The European Union has a shared responsibility to prevent a “deeply damaging” no-deal Brexit for Britain, the Foreign Secretary has said.
Speaking in Berlin on Wednesday morning Jeremy Hunt said historians of the future would puzzle at how “Europe failed to achieve an amicable change in its relationship with Britain”.
“None of us should have any doubt that failing to secure a ratified Withdrawal Agreement between Britain and the EU would be deeply damaging, economically and politically,” he said in a speech at the Konrad Adenauer Stiftung.
“In the vital weeks ahead, standing back and hoping that Brexit solves itself will not be enough. The stakes are just too high: we must all do what we can to ensure such a deal is reached.”
He said “the only way through the current situation” was for the EU to agree a change to the Irish backstop so that the withdrawal agreement could pass the House of Commons – where it is currently blocked.
The Foreign Secretary added: “At this momentous time, a heavy responsibility falls upon all of us.
“We do not want historians in the future to puzzle over our actions and ask themselves how it was that Europe failed to achieve an amicable change in its relationship with Britain – a country that is not simply a partner but a friend and ally in every possible sense.”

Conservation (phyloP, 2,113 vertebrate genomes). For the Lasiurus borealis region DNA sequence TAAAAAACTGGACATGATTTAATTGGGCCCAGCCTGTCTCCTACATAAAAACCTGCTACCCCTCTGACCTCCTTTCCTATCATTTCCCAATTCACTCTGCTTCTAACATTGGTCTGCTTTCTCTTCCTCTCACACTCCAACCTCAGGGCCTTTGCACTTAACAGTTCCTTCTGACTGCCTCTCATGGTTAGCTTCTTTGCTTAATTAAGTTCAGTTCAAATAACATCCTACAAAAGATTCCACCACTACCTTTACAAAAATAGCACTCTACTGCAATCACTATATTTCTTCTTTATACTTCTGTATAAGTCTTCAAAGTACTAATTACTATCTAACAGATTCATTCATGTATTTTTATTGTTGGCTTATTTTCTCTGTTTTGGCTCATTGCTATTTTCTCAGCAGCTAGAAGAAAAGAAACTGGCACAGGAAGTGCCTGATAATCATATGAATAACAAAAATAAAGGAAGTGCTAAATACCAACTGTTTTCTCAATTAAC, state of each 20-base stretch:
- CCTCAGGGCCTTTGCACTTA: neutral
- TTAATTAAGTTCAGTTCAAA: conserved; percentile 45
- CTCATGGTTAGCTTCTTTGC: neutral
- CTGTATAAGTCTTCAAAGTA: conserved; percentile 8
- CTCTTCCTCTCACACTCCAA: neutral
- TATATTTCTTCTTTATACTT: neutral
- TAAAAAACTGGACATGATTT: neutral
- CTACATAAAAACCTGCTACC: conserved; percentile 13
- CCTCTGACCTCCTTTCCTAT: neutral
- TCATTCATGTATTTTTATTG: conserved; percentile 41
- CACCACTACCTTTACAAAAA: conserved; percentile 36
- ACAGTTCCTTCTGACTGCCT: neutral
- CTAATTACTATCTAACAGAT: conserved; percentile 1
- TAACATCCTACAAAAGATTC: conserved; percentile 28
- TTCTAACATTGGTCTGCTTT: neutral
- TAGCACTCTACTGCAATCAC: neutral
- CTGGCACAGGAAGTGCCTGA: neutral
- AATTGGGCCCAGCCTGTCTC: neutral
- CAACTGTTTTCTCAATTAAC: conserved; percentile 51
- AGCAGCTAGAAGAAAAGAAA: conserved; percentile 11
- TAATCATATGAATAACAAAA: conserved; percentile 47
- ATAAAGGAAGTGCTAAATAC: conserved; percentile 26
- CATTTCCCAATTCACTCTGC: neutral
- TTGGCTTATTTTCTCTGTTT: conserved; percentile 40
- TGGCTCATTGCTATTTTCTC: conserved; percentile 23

He said a failure to have reached a deal would mean the parties had “thereby afflicted grave and avoidable damage to our continent”.
Senior EU figures have previously decried the “blame game” in the UK press and Westminster. Brussels says the current deal is the only one on the table and that it will not renegotiate the withdrawal agreement.
“To be very frank with you I do see this blame game starting against the European Union in the case of no deal,” EU chief negotiator Michel Barnier told an audience last year.
“But the European Union is not going to be impressed by that kind of blame game, everyone should understand that.”
Theresa May is travelling to Brussels on Wednesday evening for talks with Jean-Claude Juncker. Downing Street has been briefing that talks are going well, though Mr Juncker himself said on Tuesday night that there would be no breakthrough at the tete-a-tete.
The UK will crash out of the EU without a deal on 29 March 2019 if the withdrawal agreement is not ratified. Mr Hunt said: “I think we can meet that 29 March deadline” – though he did not explicitly rule out an extension.
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